Some applications wouldn't need the dollar sign. Take the arcade game application, for example – the credit, score, jackpot, and ticket payout displays just show numeric data without any extra symbols.

If you want to get fancy with your eggcrate display, use a sheet of colored cellophane behind the lens to color the display. This would look especially appealing on an arcade game, for the jackpot display or the score display. Normal colors used on eggcrate displays are red, green, amber, yellow, and blue, but you can go fancier and use either purple or pink. (A smoke filter can be used to darken the display, or the filter can be omitted altogether for a normal white display.)
adamlhumphreys Featured By Owner Jun 25, 2016  Professional General Artist
Yup, and the transistors are in parallel pin to pin. No, the resistors are to limit how much current is being sucked from the driver (ATtiny84 in my case).

See, that's why that other chip would make things a lot easier, you'd already have 6 extra channels without additional circuits or soldering! :D

Maybe someday. Perhaps if I can find something that'll sell well that I can make fairly inexpensively. I developing a general purpose driver board ATM.
AlbinoFluttershy Featured By Owner Jun 25, 2016
Well, since RadioShack carries the the miniature bulbs I'm looking for (cat. no. 272-1154), I got myself four of those and two small PC boards (cat. no. 276-158).

I placed the four miniature bulbs on the board in a vertical line pattern across the center of one of the boards (columns L and M; and rows 9, 13, 17, and 21) and placed a few strips of tape over the bulbs to prevent them from falling off.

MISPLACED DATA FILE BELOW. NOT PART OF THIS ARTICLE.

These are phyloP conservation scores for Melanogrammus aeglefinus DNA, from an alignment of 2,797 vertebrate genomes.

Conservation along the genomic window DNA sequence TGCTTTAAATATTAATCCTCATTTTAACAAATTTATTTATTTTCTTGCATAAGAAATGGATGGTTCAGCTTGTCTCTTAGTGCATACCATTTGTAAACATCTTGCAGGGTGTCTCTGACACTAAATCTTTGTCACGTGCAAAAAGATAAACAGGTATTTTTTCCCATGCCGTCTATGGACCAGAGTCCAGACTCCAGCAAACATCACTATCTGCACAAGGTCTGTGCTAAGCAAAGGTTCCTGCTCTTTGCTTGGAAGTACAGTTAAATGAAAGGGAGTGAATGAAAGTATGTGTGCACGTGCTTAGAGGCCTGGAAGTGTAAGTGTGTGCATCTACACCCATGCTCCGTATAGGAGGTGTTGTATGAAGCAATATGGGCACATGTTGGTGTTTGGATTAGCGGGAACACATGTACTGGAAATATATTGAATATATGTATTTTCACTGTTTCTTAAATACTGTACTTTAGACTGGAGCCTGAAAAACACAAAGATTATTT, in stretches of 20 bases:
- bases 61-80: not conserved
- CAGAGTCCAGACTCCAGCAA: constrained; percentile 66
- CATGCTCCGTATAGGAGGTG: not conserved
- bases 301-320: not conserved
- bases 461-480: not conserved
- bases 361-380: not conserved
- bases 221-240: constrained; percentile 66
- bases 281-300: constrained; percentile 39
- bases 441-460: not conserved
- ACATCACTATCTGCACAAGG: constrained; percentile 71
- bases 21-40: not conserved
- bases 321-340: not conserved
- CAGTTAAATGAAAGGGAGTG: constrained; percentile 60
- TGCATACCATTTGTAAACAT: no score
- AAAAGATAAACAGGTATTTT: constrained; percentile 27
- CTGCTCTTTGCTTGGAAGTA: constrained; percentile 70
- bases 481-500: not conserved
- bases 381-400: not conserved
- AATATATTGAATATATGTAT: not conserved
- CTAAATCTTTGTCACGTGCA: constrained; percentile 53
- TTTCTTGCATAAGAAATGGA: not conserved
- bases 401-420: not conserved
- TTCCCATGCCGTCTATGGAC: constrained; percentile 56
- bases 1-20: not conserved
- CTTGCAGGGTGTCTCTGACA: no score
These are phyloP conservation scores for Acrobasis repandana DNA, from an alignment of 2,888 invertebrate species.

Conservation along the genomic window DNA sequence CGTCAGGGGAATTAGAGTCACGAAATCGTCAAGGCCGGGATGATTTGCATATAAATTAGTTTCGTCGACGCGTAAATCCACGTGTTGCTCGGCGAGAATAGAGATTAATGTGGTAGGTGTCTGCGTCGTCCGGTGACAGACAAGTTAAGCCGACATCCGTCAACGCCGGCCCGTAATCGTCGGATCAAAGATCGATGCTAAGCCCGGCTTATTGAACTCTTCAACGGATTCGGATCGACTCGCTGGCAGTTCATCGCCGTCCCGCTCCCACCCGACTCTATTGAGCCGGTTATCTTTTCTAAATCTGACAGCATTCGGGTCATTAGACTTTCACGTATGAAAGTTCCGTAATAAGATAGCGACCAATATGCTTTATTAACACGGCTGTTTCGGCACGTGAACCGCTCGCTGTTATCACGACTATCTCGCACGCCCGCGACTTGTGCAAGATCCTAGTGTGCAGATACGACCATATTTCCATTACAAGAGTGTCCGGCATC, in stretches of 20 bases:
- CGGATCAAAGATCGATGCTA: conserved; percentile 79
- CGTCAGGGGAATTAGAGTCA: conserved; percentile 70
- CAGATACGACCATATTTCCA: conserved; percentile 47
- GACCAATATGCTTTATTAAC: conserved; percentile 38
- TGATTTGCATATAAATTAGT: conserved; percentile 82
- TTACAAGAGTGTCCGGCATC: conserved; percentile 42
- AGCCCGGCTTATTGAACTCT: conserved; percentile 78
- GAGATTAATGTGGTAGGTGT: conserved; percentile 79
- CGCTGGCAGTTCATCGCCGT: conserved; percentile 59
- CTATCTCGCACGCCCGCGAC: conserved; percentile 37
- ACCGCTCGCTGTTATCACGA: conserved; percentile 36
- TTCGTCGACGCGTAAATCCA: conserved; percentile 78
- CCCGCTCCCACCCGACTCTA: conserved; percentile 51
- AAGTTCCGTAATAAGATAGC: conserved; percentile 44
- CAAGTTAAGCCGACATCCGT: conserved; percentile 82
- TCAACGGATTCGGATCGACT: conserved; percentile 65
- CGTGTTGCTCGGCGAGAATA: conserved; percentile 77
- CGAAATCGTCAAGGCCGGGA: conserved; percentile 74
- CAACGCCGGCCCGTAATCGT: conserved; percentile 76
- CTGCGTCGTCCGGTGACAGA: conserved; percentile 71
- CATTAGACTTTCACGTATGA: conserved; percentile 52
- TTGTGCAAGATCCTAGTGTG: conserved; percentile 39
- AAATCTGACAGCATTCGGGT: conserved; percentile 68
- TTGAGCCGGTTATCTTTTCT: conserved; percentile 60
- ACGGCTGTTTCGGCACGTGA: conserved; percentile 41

adamlhumphreys Featured By Owner Edited Jun 25, 2016  Professional General Artist
Yikes! :O I realize the connector is nice, but it's still an incandescent bulb. Unless you got them for dirt somewhere or can re-use the connector, for $2 more, you could've bought 100 bulbs: (Or 12 for $8.50: ^^' The layout on their PCBs is good, but the boards themselves are fairly brittle in my experience. Those are awfully cute bulbs to use though! :aww:

Awesome! :D
And yeah, keeping stuff on the board before soldering is always tricky. :nod:

Also, one 2N2222 transistor could probably drive 7 those bulbs in parallel without even breaking a sweat so-to-speak. :)
(1 Reply)
I am getting bored of all of the L.E.D. "NOW SERVING" signs that are used in supermarkets nowadays, so I'm planning on making some fancy signs that use eggcrate (EGx40) or vane (VNx4xx) digits. (They would be labeled under the ServTronics brand, which is a brand name that I stemmed off of ScoreTronics, which is funny, since I would be using ScoreTronics brand digits in the VN series signs.)


EGx40/VNx4xx: Eggcrate (EG), Vane (VN)
xx2xxx/xx3xxx: 00-99 (2), 000-999 (3)
xxx4xx: Four-Inch Digit Height
VNx40x/VNx45x: Five Vanes Form "6/9" (40), Six Vanes Form "6/9" (45)
VNx4xW/VNx4xY: White Vanes (W), Fluorescent Yellow Vanes (Y)

Which one do you want me to build as a prototype? Type the model number as follows:


The portions in (parentheses) are exclusive to VN series model numbers.
The portions in bold must be included in VN series model numbers.
adamlhumphreys Featured By Owner Mar 18, 2016  Professional General Artist
[EGx40][xx2.5xxx] :meow:
Or rather an eggcrate that supports 000-199 by just adding a column of bulbs (or full fixed numeral '1') to represent a 1 (kinda like a clock needs a separate '1' for only three hours for 12-hour format). Otherwise I'd think up to 99 should be fine. :)